A truly elegant and delightful bird, the sandhill crane visits us every winter. I don’t know if it’s their elusiveness, beauty, or dramatic mating dances that I find so attractive, but I can never seem to get enough of this four foot tall bird. This is the third and final part of my Pacific Flyway series. Here is Part 1 and here is Part 2.
Winter in the Sacramento-San Joaquin Delta region is not sandy beaches and surfers, that’s southern California. Although we’re not inundated by a million feet of snow and ice like in other parts of the world right now, it is often raining and in the 40s between October and March. It hasn’t rained enough this winter, but that’s another story.
The cranes love our rainy, foggy winters in California’s Sacramento Valley. To a long-legged bird that prefers open grasslands and freshwater marshes, the rice fields in this area are particularly attractive. There are four sub-species of the sandhill cranes and they primarily live in Canada during the warm seasons. In the winter they migrate to warmer climates where they can be seen feeding on their grain-filled diet. We saw over 500 cranes on this visit.
Although cranes are very skittish, the best viewing time is at dawn when they are leaving their nighttime fields to go out feeding for the day. You can also watch them coming in to roost at dusk. There have been many times when I was in the really dense fog, so dense that I could not see the cranes, but I could still hear them. The sound is sort of like a gobbling turkey, but with bugling and rattling. If you stand there long enough, soggy and dripping, they eventually descend through the fog and become visible just as they’re landing. By then it’s too dark for photos, but you can marvel in their invisible cloaking act. I am happy to say I still have their familiar sounds in my mind from our recent rendezvous. Here’s a recording.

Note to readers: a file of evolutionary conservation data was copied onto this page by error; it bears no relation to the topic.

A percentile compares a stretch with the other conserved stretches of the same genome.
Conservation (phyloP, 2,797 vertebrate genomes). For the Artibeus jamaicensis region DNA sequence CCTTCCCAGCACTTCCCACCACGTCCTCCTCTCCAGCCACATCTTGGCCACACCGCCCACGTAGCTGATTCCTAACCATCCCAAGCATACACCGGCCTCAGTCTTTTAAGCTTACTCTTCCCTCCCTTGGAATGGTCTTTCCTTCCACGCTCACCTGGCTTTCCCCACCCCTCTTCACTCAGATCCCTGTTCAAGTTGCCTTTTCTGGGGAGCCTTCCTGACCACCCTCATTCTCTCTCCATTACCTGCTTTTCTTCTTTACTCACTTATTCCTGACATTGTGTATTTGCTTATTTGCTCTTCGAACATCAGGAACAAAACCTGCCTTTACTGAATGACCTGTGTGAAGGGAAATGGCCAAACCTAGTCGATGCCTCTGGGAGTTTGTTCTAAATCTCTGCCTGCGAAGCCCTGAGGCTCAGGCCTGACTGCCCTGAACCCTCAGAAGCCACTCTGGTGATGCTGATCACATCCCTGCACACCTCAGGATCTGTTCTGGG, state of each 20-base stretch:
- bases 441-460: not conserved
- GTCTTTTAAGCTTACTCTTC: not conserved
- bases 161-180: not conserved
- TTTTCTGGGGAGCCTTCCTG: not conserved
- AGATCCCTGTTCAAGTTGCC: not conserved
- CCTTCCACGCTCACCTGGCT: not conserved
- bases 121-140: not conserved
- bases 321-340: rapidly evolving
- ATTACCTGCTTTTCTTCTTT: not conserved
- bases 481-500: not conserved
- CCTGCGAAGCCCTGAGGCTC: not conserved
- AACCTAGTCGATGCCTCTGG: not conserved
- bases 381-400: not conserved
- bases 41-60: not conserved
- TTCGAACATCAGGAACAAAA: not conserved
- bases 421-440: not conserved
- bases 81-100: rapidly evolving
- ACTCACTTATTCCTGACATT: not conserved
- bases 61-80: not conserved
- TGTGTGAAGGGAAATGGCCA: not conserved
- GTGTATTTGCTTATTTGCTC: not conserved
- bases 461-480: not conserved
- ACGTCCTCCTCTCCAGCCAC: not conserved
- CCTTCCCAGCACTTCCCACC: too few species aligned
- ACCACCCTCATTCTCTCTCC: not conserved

On the last morning of our crane adventure, all three of my mates were photographing so I volunteered to drive them around, a sort of crane safari. We found six or seven cranes in a field with picturesque morning light and stopped immediately, set up the equipment. Because of the nature of sandhill cranes, the birds were quite far away and, as usual, tricky to photograph. We parked as close as possible, separated from the field by a deep levy.
I’m not a photographer. In fact the dozen or so photos you have seen in this 3 part series have all been by my partner Athena. But I was content to stay quiet, observing, while my mates recorded the crane activity. There was no wind this morning, so our friend with the video camera could do some decent videography; while the two photographers stood at their tripods patiently clicking away.
We stayed here for two hours. In that time dozens more cranes came in, gingerly stepping across the watery field, as you can see in this photograph. One crane at a time, they walked through the water lifting their legs high, in order to eat on the other side of the field. All three photographers quietly worked at their skills, changing positions and lenses, recording the grace and wonder of these lovely birds.
I stood elevated on the car’s running board with binoculars, watching raptors perch for hunting, becoming overly-familiar with the car roof. Ducks and geese filled the air, honking endlessly, and a giant flock of red-winged blackbirds flashed in the sunlight, gurgling their melodic meadow song.
Then a rather spastic jackrabbit came on the scene. He raced past us on the levy, first down the field, then back up again, did this a few times in fierce pursuit. He seemed to think that every occasional passing car was chasing him. He was too fast to photograph but we had a fun laugh watching him. The last time he shot past us we caught the glint of his pink ears, translucent in the morning sun.
As he disappeared behind a thatch of tall reeds, I vowed to come back again next year, as I have for the last 21 winters.